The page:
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“Young Frankenstein” comes to life at the Mercury Theater

They spent $20 million to open “Young Frankenstein” on Broadway in 2007. But all the Bavarian money couldn’t avoid comparisons with the Mel Brooks-to-Broadway masterpiece “The Producers” from a few years ago.

Unfortunately, “Young Frankenstein,” based on the 1974 film by Brooks and Thomas Meehan, was also not translated. I remember writing The theatrical problem (aside from the overwhelming amount of material on stage) was that the dull and defensive main character, Victor Frankenstein (pronounced “Fronk-en-steen”), actually wants nothing in particular, beyond avoiding anything at all. comparisons to his own lineage. Unlike “The Producers'” Max Bialystock, he’d do anything to make a hit with a little old lady. On Broadway, “Young Frankenstein” was an oversized monster smash, and a monster bust to boot.

But last Thursday night at Chicago’s intimate Mercury Theatre, the show sat much more easily as fun, Halloween-season entertainment, directed by L. Walter Stearns on a shoestring budget and featuring a much smaller cast than the original. It’s still B-level material, but there’s plenty of it, mostly thanks to the two actors who star in most of the comedy. Here Igor, played by Ryan Stajmiger, gives a knockout Broadway-caliber performance and kills it during the show’s funniest number, “Puttin’ on the Ritz,” charmingly staged by Andrew MacNaughton’s Monster and choreographer Brenda Didier. full of fun.

When Mercury first began producing its own musicals, one benefit was that it allowed Chicago’s musical theater stars to work more frequently within city limits and in a small theater. Sean Fortunato, who plays the lead here, is definitely in that category, and finds a fitting way into his uptight companion by mostly highlighting his neuroses, albeit with a dash of Gene Wilder-esque charm. The cast also includes star stars like Lillian Castillo and comic master Mary Robin Roth (who sings Frau Blücher’s “He Vas My Boyfriend,” the show’s best-known and second-funniest song).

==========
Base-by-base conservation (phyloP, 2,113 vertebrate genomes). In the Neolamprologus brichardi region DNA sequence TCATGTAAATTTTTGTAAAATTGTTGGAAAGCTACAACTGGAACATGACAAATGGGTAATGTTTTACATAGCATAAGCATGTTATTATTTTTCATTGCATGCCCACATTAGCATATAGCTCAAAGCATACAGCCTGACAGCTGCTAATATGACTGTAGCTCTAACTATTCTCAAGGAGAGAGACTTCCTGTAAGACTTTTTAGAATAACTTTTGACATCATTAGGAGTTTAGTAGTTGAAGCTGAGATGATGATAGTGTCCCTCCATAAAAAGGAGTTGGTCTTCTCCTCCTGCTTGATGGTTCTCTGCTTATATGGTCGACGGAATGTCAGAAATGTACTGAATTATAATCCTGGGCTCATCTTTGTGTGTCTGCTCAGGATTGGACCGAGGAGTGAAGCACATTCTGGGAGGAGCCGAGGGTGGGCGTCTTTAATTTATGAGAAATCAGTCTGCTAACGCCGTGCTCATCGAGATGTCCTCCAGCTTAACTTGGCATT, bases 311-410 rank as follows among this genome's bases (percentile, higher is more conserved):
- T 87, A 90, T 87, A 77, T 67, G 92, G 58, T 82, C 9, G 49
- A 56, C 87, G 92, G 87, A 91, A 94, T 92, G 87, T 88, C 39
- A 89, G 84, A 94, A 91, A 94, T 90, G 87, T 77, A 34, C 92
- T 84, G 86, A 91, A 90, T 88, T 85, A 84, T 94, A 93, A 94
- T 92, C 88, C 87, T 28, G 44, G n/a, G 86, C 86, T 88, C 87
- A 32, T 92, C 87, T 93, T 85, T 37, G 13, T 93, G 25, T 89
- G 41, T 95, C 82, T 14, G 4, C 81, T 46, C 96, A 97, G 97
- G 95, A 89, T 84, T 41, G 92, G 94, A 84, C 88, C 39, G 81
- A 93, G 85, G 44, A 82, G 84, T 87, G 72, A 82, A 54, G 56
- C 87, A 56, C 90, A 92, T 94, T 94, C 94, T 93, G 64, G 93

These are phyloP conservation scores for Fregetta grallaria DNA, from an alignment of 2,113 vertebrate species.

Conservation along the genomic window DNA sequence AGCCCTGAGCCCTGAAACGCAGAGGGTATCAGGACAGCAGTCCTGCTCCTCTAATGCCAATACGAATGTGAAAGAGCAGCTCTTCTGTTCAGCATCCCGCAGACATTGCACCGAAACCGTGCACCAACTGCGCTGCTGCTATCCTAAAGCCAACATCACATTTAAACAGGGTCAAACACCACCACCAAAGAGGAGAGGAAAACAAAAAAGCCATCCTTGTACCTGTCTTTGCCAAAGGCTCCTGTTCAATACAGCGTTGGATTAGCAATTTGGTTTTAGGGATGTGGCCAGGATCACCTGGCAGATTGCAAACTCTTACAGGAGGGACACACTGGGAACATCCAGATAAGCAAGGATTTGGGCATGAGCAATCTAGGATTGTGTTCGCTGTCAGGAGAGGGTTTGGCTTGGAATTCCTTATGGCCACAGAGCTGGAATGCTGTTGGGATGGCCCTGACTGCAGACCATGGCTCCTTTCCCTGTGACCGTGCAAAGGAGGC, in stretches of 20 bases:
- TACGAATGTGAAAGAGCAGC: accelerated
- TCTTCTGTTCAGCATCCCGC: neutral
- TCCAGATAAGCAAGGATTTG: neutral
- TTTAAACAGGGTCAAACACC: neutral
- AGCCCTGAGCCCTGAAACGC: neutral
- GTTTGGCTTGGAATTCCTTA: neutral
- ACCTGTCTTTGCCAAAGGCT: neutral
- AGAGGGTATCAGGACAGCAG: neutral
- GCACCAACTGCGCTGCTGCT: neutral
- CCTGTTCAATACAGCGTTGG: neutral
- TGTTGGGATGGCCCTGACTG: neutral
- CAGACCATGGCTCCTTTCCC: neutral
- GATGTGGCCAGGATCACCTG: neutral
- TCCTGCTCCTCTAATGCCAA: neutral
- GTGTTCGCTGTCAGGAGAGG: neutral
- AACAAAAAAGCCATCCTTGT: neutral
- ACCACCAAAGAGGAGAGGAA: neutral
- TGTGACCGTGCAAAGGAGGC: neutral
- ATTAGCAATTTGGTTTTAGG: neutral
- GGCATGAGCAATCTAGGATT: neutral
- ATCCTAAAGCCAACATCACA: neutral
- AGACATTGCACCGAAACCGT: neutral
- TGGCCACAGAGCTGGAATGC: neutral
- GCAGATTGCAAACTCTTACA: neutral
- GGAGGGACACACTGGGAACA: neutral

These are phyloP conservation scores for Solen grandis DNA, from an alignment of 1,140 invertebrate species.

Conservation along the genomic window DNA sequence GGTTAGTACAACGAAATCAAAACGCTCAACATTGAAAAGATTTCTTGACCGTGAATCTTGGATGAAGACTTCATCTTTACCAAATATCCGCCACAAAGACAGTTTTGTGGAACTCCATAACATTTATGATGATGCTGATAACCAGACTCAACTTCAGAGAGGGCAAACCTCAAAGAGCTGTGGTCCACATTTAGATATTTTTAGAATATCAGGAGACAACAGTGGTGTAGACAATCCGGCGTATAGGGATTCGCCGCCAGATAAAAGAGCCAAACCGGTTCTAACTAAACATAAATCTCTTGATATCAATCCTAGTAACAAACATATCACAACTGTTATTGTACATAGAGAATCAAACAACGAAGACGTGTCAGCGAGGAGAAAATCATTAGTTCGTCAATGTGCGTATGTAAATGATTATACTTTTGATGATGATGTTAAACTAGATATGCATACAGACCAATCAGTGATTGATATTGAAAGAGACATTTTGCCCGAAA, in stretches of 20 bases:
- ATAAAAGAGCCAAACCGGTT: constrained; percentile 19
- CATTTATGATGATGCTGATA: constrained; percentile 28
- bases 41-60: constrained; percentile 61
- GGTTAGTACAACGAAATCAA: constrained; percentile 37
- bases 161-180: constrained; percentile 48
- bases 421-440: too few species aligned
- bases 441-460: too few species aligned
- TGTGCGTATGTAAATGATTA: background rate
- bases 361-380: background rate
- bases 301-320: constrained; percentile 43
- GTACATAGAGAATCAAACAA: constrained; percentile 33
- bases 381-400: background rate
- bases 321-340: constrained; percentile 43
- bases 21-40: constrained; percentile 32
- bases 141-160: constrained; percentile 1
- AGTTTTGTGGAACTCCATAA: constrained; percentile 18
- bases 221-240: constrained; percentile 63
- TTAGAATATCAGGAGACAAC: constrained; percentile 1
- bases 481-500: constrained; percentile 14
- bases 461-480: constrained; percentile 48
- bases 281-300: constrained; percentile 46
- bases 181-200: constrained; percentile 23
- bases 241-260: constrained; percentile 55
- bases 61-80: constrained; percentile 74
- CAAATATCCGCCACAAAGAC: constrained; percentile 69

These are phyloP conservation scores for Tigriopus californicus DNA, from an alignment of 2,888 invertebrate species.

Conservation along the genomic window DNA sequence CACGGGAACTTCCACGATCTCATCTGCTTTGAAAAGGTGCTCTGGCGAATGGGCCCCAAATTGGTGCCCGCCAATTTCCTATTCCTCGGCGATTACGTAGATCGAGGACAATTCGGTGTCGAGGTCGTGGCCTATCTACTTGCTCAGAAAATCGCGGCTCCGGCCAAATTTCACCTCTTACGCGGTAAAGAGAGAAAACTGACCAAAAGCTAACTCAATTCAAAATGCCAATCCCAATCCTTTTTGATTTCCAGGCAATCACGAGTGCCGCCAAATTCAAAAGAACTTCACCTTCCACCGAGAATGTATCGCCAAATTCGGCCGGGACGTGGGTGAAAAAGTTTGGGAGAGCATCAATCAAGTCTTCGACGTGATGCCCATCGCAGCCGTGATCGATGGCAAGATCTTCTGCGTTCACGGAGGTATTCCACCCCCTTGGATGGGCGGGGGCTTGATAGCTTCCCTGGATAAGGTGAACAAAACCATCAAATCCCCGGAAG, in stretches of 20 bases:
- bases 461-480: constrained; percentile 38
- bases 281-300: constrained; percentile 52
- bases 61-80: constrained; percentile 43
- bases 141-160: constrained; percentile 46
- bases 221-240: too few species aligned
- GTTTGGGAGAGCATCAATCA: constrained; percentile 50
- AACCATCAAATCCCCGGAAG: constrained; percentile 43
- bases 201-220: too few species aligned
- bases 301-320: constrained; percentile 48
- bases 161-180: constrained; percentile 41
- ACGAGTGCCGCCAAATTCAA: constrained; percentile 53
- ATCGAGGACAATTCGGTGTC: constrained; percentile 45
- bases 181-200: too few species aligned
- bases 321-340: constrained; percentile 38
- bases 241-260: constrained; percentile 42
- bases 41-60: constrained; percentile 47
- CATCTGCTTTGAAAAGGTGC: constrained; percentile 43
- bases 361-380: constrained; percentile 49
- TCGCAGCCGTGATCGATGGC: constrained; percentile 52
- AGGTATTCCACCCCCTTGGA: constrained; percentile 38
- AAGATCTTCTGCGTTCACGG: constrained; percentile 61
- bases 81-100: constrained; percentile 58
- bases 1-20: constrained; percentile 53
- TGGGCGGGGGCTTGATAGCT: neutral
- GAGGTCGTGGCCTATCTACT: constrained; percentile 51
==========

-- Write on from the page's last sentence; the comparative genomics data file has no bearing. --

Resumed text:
There were no surprises in Stearns’ staging; this was mostly due to fear of the show’s sexual jokes (if you’re going to play Brooks these days, you’ve got to have more courage). But the well-sung show moved at a good pace, with cocktails occasionally flowing from busy, white-aproned bartenders and hoopla and whoops flowing with equal consistency from the Southport Corridor audience who came out for the PG-13 entertainment.

Indeed, Stajmiger took every risk, grabbed this show (not to mention the audience) by the scruff of the neck and managed to make it work almost single-handedly. What a great comedic twist.

Presidential candidate Igor.

Theater Cycle

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Chris Jones is a Tribune critic.

cjones5@chicagotribune.com

Review: “Young Frankenstein” (3 stars)

When: until December 31

Where: Mercury Theater Chicago, 3745 N. Southport Ave.

Working time: 2 hours 20 minutes

Tickets: $35-$85 at www.mercurytheaterchicago.com

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